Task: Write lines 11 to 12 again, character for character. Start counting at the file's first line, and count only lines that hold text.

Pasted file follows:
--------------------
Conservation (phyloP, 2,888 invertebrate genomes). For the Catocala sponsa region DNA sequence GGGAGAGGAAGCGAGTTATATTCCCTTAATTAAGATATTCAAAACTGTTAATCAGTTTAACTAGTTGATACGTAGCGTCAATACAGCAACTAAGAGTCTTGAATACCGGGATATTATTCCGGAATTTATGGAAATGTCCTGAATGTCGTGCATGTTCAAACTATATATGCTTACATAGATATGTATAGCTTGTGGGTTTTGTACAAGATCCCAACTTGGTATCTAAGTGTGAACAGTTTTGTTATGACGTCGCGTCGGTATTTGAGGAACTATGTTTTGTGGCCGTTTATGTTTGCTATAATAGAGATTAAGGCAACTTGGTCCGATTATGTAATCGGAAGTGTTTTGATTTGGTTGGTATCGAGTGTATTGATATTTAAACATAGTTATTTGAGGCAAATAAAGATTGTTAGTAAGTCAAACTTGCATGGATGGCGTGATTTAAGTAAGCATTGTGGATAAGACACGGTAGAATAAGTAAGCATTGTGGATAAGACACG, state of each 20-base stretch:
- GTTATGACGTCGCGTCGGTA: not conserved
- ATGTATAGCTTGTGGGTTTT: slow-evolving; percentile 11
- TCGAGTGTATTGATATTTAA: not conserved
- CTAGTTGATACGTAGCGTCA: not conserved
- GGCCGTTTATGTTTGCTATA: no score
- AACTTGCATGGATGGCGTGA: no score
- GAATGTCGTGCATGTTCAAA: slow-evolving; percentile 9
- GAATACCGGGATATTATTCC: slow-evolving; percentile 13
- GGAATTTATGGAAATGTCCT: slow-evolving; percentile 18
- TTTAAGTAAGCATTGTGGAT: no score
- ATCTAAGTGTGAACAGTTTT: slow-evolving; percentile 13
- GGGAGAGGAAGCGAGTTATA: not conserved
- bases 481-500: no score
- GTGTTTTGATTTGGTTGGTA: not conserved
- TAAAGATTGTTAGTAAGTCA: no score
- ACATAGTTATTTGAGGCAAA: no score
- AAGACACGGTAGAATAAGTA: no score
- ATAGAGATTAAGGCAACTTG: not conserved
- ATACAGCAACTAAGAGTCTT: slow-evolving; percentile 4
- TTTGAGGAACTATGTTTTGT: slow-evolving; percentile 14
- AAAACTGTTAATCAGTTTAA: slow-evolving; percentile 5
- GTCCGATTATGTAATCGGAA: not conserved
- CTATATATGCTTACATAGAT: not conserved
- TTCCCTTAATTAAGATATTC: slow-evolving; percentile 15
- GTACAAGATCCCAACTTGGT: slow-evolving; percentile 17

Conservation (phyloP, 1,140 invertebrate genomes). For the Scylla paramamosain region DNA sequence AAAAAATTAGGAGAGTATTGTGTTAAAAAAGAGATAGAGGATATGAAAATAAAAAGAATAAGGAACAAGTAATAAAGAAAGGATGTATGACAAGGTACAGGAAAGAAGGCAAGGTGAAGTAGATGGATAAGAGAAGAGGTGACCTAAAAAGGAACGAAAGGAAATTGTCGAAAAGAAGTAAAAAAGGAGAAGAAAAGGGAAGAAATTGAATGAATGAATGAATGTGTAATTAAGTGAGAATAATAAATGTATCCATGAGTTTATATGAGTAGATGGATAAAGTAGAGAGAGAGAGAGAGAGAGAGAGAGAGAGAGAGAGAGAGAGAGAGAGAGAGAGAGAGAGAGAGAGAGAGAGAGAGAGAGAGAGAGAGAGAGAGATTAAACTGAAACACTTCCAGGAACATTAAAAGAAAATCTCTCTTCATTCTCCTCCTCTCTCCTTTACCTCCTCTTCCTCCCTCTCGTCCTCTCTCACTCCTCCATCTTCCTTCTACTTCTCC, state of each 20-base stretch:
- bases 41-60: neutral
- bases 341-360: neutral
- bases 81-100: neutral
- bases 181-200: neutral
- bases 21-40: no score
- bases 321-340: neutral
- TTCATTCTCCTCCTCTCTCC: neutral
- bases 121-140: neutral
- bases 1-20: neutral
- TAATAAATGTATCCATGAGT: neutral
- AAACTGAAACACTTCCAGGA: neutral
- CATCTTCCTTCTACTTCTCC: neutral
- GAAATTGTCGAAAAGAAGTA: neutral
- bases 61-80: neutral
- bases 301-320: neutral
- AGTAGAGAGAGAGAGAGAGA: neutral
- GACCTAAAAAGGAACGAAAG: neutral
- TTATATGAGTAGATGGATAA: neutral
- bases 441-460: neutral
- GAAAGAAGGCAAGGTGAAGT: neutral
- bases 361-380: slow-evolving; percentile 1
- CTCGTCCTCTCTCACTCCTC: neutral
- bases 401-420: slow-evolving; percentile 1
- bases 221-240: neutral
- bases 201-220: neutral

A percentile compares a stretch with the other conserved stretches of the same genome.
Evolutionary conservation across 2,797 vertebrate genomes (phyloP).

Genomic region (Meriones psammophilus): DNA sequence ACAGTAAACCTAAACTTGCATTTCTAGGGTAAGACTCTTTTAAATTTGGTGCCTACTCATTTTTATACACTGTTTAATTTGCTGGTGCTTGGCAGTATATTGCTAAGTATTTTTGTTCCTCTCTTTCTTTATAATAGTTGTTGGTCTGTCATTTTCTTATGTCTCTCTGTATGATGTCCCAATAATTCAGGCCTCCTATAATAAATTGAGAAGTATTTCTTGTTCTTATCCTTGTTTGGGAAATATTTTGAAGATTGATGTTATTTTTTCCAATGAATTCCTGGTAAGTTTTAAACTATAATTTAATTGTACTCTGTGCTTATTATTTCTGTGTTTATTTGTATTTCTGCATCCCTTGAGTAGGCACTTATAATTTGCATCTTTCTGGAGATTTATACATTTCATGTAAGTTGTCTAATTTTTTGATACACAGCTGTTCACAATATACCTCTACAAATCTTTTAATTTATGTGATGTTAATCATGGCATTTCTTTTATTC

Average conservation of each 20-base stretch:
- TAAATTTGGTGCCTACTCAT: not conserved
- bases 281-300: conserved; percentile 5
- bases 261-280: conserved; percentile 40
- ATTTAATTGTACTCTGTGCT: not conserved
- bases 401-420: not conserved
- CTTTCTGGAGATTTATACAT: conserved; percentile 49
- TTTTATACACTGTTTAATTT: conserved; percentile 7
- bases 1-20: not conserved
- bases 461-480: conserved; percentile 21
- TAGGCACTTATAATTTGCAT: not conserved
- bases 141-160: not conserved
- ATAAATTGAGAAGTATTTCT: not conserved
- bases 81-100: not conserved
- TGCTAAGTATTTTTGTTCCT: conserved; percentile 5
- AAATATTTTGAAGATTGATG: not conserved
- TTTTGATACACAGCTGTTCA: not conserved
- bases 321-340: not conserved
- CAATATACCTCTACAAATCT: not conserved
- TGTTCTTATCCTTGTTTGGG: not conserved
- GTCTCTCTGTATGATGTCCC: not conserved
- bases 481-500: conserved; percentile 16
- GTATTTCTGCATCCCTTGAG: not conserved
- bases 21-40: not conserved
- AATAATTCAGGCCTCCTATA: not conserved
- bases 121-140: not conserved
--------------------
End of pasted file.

- TTTAAGTAAGCATTGTGGAT: no score
- ATCTAAGTGTGAACAGTTTT: slow-evolving; percentile 13